Businesses and organizations that meet the review criteria may display the HEA logo, a statement of their commitment to these high ecological and cultural standards:

  • Promoting communication and education about ecotourism issues
  • Providing an information and resource network
  • Promoting a visitor industry that is environmentally and culturally sensitive
  • Promoting community-based, sustainable development that benefits local residents
  • Enhancing visitors’ experiences through effective interpretation
  • Promoting resource conservation
  • Encouraging repeat visitors, longer stays and multi-island itineraries
  • Providing continuing education, professional development and training
  • Encouraging volunteerism among members
  • Advocating for small group, low-impact tours that are culturally and environmentally sensitive
Footnotes: 

For more information about ecotourism in Hawaii visit www.hawaiiecotourism.org or contact Annette Kaohelaulii at annettesadventures@juno.com. From Oahu call 235-5431 or toll free at 1-877-300-7058.

Heal the Heart of Mother Earth

by Michele McKay

February is the month to express our caring for those we love – the perfect time to give a valentine to Mother Earth. When we give to the Earth from our hearts, we are also giving to ourselves because each of us is intrinsically a part of the Earth. When we make the effort to heal the Earth, we heal ourselves.

Healing valentines for Mother Earth can take many forms. Some involve an increase in our connection to nature, and others are actions to lighten our “footprint” on the planet.

Increasing Connection

There are many ways of taking healing action that will increase our connection to nature, and each person has his or her own preferences. Here are a few suggestions:

  • Consciousness – Observing, studying, listening, reading, and spending time in the natural environment will heighten our awareness of the condition of the Earth.
  • Intention – Directing our focus and intentions to healing the Earth. This can be done anywhere – it is the thought that counts.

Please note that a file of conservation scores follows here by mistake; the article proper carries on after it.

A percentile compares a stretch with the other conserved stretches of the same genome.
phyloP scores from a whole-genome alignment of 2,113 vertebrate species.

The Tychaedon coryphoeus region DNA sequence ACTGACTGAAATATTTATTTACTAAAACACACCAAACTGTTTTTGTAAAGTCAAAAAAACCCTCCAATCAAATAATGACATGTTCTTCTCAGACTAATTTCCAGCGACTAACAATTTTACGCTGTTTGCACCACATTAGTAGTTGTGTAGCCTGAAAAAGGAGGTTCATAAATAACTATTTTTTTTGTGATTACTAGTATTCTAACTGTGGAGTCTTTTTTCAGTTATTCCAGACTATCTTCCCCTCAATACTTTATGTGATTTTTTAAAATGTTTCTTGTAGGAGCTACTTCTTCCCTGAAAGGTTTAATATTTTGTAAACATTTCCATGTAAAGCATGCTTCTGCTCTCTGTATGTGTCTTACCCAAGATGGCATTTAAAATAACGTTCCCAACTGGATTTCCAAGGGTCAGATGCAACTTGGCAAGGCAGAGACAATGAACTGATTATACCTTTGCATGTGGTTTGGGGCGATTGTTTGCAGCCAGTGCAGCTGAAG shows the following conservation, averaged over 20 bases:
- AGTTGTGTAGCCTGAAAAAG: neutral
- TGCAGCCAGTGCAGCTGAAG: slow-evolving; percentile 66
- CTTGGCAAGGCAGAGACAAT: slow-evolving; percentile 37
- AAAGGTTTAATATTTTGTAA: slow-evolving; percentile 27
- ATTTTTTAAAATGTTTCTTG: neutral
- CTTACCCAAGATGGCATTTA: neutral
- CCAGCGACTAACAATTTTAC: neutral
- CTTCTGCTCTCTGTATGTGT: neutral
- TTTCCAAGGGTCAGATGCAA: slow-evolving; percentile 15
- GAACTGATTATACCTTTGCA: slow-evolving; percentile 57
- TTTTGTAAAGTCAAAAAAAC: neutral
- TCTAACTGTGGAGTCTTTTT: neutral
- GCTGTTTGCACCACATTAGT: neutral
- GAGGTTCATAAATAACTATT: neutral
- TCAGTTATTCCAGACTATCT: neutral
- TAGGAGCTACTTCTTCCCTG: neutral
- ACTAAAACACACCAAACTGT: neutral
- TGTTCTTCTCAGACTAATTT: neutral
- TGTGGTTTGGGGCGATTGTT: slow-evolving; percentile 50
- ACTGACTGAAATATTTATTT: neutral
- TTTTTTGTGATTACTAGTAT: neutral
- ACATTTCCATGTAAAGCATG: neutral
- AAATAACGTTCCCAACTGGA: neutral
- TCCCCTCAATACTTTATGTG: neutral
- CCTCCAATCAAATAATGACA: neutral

• Reverence – Cultivating reverence for nature through our own observations and through the study of other people’s experiences.

Leaving a Light Footprint

Our ecological “footprint” represents the ecological impact of our lives. Valentines to Mother Earth include treading lightly on her. Actions of highest priority are these:

  • Reduce or eliminate the consumption of animal-based products. (Consult your physician before making abrupt, substantial dietary changes.)
  • Avoid processed and packaged foods, and purchase organic, locally grown products whenever possible.
  • Minimize household waste and the use of electricity, water, and fossil fuels.

Commute or travel by public transportation, by carpools, and by biking or walking as often as possible.

5 Myths About Sun Protection

Photo: Couple Holding Hands and Running on the Beach

by Manjari Fergusson

While it seems like it’s summertime year-round here in Hawaii, that also means we’re exposed to the sun more – and now that we know the effects this can have on our skin, including skin cancer and age spots, it’s vital that we effectively protect ourselves.


According to the American Academy of Dermatology, over 2 million people are diagnosed in the U.S. every year with nearly 4 million skin cancers that are not melanoma.1